I do love how this type of article causes one to rethink what they ‘know’ about history.
“Actually, you can quibble with Gutenberg’s place in history. The movable type press was originally developed in China. ”
It is a fascinating study to take a few minutes of your day and look around, see how many paper products you use every day. It is equally as interesting to realize that though computers are still on the rise, paper has not gone away. The idea of a paperless office is certainly fascinating, but I have to agree with this author when they say it might be coming, but it certainly is not here yet.
A good read for a brief history of paper, paper making, and printing.
The Teddy Bear began with Roosevelt refusing to kill a bear someone had hit over the head and tied up specifically so that Roosevelt could kill it. (He declared it unsportsmanlike).
From there an industrious newspaperman created a cartoon of the incident; another woman created a bear based on the event that she named Teddy.
With Roosevelt’s permission the Teddy bear became very popular and before you know it a cultural phenomena is born.
Hidebound: The Grisly Invention of Parchment
This is a fascinating account of how people had been writing on leather for centuries even before papyrus came into being. As a brief exploration of human ingenuity while under pressure, a conflict with Egypt about papyrus, this is amazing. It is fascinating that a simple difference in mechanics can change a material from leather to parchment, also that this medium becomes an amazing force for change in regards to literacy and more. The historical aspects are fascinating, though history that ancient is something I find fascinating and hard to relate to. I Did not realize that though the Jewish people made great use of parchment, Dead Sea Scrolls, they also created rules about what kinds of parchment could be used. There are different types of parchment, I ‘knew’ that they were used for windowpanes in earlier times but it never really clicked with me. The ancient peoples even colored their parchment purple and wrote on it with gold and silver inks (and we thought writing on black paper with gel pens was a new idea).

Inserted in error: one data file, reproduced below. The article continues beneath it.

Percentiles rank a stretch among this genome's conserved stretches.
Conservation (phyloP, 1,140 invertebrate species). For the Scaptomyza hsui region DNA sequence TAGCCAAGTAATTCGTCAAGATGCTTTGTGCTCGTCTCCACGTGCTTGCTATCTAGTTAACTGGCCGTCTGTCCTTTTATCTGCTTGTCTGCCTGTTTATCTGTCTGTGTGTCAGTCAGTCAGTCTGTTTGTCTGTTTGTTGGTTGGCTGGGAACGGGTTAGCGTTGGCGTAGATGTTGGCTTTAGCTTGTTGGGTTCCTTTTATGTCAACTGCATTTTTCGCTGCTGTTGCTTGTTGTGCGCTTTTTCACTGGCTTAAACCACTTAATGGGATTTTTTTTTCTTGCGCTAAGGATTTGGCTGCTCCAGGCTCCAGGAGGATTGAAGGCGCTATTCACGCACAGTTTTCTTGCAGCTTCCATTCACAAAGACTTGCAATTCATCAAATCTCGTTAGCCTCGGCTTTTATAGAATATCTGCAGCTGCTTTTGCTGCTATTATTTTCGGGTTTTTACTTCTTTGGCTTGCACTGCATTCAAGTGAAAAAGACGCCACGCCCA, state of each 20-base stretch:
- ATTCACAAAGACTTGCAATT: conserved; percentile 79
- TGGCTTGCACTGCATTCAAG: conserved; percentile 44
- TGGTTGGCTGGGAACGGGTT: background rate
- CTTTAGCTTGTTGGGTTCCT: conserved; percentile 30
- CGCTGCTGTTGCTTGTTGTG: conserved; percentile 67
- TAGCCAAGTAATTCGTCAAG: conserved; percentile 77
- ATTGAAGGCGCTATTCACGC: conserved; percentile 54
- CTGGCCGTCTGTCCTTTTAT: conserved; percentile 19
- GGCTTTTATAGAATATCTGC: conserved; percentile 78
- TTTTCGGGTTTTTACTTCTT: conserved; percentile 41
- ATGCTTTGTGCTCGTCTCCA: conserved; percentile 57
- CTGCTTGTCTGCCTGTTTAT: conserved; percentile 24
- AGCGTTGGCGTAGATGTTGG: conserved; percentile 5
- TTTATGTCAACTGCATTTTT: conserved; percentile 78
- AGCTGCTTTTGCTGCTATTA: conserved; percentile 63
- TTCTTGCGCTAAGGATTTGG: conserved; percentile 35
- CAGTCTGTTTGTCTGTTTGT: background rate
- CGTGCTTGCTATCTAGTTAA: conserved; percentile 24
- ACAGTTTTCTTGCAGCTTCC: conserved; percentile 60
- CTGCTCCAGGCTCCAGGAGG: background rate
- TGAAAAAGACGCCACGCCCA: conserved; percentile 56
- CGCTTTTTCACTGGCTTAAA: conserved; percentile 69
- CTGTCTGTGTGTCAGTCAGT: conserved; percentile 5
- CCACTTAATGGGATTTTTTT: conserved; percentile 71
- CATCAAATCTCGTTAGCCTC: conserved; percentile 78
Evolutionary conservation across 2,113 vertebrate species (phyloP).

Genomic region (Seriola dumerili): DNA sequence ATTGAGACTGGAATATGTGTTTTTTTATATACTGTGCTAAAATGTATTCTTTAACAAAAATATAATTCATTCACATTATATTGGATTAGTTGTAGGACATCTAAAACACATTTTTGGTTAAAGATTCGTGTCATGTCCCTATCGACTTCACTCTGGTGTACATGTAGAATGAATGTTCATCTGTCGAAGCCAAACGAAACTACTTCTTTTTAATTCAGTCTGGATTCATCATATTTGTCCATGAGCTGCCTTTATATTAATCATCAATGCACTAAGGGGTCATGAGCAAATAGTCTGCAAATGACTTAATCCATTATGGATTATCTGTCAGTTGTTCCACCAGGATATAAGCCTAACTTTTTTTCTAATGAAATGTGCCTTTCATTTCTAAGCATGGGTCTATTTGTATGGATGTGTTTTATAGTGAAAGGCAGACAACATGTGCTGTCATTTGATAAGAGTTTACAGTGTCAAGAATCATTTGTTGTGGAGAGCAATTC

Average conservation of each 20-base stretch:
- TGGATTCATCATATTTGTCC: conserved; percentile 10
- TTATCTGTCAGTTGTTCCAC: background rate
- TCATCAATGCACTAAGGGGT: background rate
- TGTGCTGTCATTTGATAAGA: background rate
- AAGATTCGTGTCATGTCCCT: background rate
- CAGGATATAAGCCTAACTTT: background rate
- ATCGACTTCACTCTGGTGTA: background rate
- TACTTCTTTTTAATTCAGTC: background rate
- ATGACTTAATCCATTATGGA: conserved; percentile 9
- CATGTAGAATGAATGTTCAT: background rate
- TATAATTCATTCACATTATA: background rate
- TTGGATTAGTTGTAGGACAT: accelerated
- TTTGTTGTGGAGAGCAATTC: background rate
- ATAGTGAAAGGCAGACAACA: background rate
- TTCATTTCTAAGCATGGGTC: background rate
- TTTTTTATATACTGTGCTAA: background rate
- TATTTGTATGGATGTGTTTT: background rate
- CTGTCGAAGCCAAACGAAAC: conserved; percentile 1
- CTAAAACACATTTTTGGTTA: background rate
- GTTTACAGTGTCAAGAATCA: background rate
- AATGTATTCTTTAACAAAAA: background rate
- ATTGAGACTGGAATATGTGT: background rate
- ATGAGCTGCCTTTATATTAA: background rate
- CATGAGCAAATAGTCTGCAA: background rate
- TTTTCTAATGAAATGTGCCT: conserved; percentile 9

If you are at all interested in ancient arts, parchment, writing and more this is a wonderful article. The last quarter of the article does mention the grisly origins in fairly graphic detail. Despite the graphic nature of the last part of the article any history fan, book fan, or person interested in art would be fascinated by this article.